A well informed and vocal group of citizens have made their feelings known about the new Dixfield wind ordinance, expressing their views to the Dixfield Select Board for the past five to six board meetings and it is all about a possible wind plant development along the ridgeline facing the Common Road. I will not mention the name of the possible developer because it doesn’t matter. Any ordinance writer knows regulations are fact-based documents, not political mandates written to accommodate a possible, chosen one.
These citizens know the facts. Dixfield will receive tax revenue, corporate donations and a much needed business entity.
All constructed items add value to the tax base. Wind plants are expensive structures at $2 to $3 million dollars each and because they are machines, like your car, they depreciate in value with time. Once, wear and tear drops their value to an excessive amount, they can be replaced, but, political influences play the most important part in the life of a wind plant as well as it’s potential demise.
Why didn’t wind development take hold back in the 1970s when oil supply and prices shocked the U.S. government into declaring an energy crisis ? Answer: Too expensive for investors to take the risk on them.
Not so today, the risk to investors has all but disappeared because the taxpayers and ratepayers cover the risks with huge subsidies enacted by government policy. The state may also enhance profits for wind by making companies like CMP and Emera buy their electricity at above market costs as well as subsidizing their production at twice their value for being renewable.
They are still prone to equipment failure. They still produce higher cost electricity. They will never replace the need for fossil fuels. Just as long as the subsidies continue, none of these issues matter, the wind plants make money and Dixfield must get in line to receive some of this money. If we don’t, someone else will. That, my friends, is a plan headed for utter failure. For those you believe money falls from heaven or appears out of thin air, skip the rest of this letter to the editor.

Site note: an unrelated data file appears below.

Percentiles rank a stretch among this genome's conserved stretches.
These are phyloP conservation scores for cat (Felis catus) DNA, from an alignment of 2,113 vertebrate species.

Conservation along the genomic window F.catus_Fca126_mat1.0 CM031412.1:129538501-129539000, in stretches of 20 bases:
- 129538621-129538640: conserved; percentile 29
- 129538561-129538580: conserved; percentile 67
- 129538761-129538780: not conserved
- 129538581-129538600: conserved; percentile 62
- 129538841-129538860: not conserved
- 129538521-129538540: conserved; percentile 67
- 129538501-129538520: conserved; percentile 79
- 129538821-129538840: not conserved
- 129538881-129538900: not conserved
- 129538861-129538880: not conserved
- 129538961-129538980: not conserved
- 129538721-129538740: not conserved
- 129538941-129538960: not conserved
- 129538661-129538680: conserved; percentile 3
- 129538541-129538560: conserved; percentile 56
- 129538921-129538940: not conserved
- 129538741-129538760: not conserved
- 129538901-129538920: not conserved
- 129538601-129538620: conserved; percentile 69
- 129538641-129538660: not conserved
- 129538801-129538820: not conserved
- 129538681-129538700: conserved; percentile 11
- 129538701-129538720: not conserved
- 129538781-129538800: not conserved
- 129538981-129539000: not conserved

The trouble with the government appropriating huge sums of taxpayer and ratepayer money to select groups is that some groups get more and some groups get less and, generally, the ones getting less are not happy about it, especially, when the less is a payment. In time, the realization of getting the short end of the stick becomes unpopular and demands for a stoppage is called out.
An example of this is taking place between Vermont and Connecticut. Vermont has wind plants and Connecticut does not. Vermont declares it produces a certain percentage of renewable energy and these renewable energy plants sell a renewable claim to Connecticut ratepayers which is almost double the regular supply cost of electricity. Reduced electric rates in Vermont. Doubling of rates for Connecticut. Too bad, Connecticut, put up your own wind plants and find some sucker to buy the green claims.
Maine has wind plants, too, and Maine wind plants sell renewable claims to Massachusetts, Connecticut and Rhode Island, which also is almost double the regular rates.
Maine has similar laws as those Southern New England States where renewable energy at a certain amount must make up part of electricity consumed. Differences in the Maine law means ratepayers in Maine pay about a tenth to a twelfth of the costs as the other states for renewable energy. Again, Massachusetts, Connecticut and Rhode Island are free to put up their own wind plants and that money flowing to Maine wind plants can stay there. That’s good if it ends there, but Massachusetts, Connecticut and Rhode Island have a much greater population and can push this extra weight around to change laws instead of putting up wind plants to their benefit and Maine’s loss.
Right here in our small part of Maine, a state government program with unforeseen consequences is causing unbalanced proportional tax costs and benefits. As part of a RSU school district, each town pays a portion of its tax revenue to fund the RSU. Most of this portion is based on the town’s valuation which, with industrial wind plants, increases considerably.
The state program of TIFs (tax incremental financing) allows a town that is about to experience a large increase in valuation and a corresponding increase in school funding obligation to “shield” a part or all of this increase in valuation, keeping its obligation from going up and, thus, not reducing the other town’s obligations. The fair share formula is corrupted by TIFs.
Whether wind plants in Dixfield is a good idea or not requires a much broader look at policies established to support them. Somebody’s good fortune is always somebody else’s misfortune. You just hope the unfortunate ones are not bigger than you.
Dan McKay, Dixfield
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